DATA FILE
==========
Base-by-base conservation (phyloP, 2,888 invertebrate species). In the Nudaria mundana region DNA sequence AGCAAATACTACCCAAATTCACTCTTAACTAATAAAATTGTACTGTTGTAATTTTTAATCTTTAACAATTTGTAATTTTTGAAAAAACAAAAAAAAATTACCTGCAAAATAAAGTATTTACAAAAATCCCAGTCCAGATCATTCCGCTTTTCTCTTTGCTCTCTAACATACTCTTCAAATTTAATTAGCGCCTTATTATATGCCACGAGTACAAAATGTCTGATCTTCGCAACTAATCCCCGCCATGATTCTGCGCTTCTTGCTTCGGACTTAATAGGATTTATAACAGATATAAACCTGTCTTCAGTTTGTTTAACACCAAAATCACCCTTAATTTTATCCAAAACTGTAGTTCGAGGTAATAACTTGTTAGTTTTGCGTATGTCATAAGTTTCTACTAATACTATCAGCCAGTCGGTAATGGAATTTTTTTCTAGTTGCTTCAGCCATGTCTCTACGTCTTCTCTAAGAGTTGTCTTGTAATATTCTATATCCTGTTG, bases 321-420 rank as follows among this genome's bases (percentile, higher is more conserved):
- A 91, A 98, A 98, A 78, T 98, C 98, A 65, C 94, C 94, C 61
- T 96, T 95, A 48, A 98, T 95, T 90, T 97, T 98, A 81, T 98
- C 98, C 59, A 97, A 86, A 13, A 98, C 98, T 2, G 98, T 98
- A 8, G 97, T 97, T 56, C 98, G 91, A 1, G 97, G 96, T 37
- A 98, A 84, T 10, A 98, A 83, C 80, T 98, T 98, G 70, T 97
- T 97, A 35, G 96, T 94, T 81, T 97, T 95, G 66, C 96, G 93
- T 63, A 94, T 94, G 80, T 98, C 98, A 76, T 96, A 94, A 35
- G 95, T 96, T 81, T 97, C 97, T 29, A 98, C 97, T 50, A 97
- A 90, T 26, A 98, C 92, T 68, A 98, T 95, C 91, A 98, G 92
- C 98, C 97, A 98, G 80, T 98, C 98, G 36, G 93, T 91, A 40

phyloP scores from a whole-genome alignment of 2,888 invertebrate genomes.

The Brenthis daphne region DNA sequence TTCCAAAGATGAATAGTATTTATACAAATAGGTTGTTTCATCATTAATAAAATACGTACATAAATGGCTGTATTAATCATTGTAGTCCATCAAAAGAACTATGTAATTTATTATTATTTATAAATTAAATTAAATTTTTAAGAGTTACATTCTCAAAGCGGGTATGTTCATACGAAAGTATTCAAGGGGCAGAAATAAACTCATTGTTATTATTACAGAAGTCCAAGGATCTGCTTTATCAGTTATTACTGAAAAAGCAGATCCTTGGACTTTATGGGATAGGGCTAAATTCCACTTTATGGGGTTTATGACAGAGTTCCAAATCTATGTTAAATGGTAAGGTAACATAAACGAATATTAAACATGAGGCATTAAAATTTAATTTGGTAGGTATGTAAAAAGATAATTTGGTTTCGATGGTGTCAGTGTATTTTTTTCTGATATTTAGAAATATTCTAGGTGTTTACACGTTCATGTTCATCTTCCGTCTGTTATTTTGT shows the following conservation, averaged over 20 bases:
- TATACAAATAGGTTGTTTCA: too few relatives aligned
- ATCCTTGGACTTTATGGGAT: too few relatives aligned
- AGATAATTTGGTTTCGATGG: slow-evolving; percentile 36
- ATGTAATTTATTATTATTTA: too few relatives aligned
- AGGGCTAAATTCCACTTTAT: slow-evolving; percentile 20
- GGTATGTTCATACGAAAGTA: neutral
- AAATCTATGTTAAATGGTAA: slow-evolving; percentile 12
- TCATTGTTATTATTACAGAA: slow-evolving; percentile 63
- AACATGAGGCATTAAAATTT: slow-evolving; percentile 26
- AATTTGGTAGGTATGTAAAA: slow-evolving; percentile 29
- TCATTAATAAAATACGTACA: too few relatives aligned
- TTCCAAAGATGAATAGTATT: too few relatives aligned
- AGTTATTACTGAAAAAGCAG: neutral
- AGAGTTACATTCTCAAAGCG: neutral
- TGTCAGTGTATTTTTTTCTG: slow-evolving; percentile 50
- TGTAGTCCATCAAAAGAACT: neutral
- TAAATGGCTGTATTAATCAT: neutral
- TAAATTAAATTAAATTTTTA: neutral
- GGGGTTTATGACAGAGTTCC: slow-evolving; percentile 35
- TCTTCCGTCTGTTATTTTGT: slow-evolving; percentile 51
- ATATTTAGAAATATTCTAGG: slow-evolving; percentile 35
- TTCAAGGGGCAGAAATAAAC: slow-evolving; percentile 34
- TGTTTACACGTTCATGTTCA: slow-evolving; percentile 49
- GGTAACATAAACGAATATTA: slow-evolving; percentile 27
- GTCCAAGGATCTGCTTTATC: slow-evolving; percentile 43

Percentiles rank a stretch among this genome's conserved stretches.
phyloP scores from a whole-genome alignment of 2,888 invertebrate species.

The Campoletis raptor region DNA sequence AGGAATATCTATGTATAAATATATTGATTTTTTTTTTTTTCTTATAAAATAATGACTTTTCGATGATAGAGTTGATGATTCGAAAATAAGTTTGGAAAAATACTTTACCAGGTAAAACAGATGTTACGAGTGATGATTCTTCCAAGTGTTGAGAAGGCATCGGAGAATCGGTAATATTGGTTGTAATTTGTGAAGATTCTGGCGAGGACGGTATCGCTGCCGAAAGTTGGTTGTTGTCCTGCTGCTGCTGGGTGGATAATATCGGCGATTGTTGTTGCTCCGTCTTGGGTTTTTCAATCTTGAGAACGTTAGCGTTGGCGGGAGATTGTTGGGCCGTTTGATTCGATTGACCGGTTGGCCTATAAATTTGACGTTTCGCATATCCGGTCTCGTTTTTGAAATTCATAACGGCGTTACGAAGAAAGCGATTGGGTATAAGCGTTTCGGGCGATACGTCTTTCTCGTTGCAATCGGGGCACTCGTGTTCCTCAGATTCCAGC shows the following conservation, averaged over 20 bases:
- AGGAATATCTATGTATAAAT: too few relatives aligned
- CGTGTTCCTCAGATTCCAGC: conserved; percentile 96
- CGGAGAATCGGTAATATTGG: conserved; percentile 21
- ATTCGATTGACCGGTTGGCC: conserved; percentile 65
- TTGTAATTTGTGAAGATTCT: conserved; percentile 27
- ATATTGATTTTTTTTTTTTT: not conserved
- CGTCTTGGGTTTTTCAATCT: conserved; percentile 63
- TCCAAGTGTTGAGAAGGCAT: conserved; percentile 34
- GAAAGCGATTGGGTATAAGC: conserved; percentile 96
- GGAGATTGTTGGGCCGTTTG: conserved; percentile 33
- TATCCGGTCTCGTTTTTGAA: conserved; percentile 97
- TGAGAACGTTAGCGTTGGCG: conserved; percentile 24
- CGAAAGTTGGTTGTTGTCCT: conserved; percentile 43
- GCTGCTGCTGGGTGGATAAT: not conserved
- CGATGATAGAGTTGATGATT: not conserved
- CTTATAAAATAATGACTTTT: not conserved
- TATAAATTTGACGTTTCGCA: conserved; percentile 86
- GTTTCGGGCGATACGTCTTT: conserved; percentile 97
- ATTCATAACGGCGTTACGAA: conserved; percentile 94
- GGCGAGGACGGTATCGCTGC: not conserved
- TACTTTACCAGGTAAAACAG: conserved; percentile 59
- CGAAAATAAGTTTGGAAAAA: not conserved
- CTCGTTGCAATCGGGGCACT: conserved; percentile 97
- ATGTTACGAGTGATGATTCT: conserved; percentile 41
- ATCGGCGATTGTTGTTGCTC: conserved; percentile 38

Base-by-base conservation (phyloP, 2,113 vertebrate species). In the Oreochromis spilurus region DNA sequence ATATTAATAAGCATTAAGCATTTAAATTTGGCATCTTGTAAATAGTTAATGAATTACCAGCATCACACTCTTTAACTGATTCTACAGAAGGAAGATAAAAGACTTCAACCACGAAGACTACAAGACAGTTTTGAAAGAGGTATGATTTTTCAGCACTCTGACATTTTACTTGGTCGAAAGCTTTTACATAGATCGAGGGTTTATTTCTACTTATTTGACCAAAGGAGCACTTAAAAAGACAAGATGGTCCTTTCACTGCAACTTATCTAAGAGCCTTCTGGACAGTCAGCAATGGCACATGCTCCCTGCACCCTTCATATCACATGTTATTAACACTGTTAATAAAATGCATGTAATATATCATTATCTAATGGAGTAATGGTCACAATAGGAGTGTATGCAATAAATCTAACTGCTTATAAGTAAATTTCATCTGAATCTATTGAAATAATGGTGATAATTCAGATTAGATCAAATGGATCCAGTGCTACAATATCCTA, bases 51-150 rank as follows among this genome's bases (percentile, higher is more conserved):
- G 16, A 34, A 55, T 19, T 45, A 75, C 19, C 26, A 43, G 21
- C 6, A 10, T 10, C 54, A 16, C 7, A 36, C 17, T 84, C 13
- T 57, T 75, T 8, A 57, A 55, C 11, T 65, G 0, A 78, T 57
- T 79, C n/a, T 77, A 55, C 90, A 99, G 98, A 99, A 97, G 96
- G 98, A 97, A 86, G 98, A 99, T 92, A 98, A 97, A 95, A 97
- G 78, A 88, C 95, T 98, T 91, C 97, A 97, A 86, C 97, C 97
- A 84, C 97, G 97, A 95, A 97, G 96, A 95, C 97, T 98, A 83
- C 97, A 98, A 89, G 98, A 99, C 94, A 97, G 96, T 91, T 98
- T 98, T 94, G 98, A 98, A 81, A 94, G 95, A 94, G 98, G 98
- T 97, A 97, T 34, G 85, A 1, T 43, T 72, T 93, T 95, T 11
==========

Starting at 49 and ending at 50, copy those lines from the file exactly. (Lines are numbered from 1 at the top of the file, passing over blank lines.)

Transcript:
- TCCAAGTGTTGAGAAGGCAT: conserved; percentile 34
- GAAAGCGATTGGGTATAAGC: conserved; percentile 96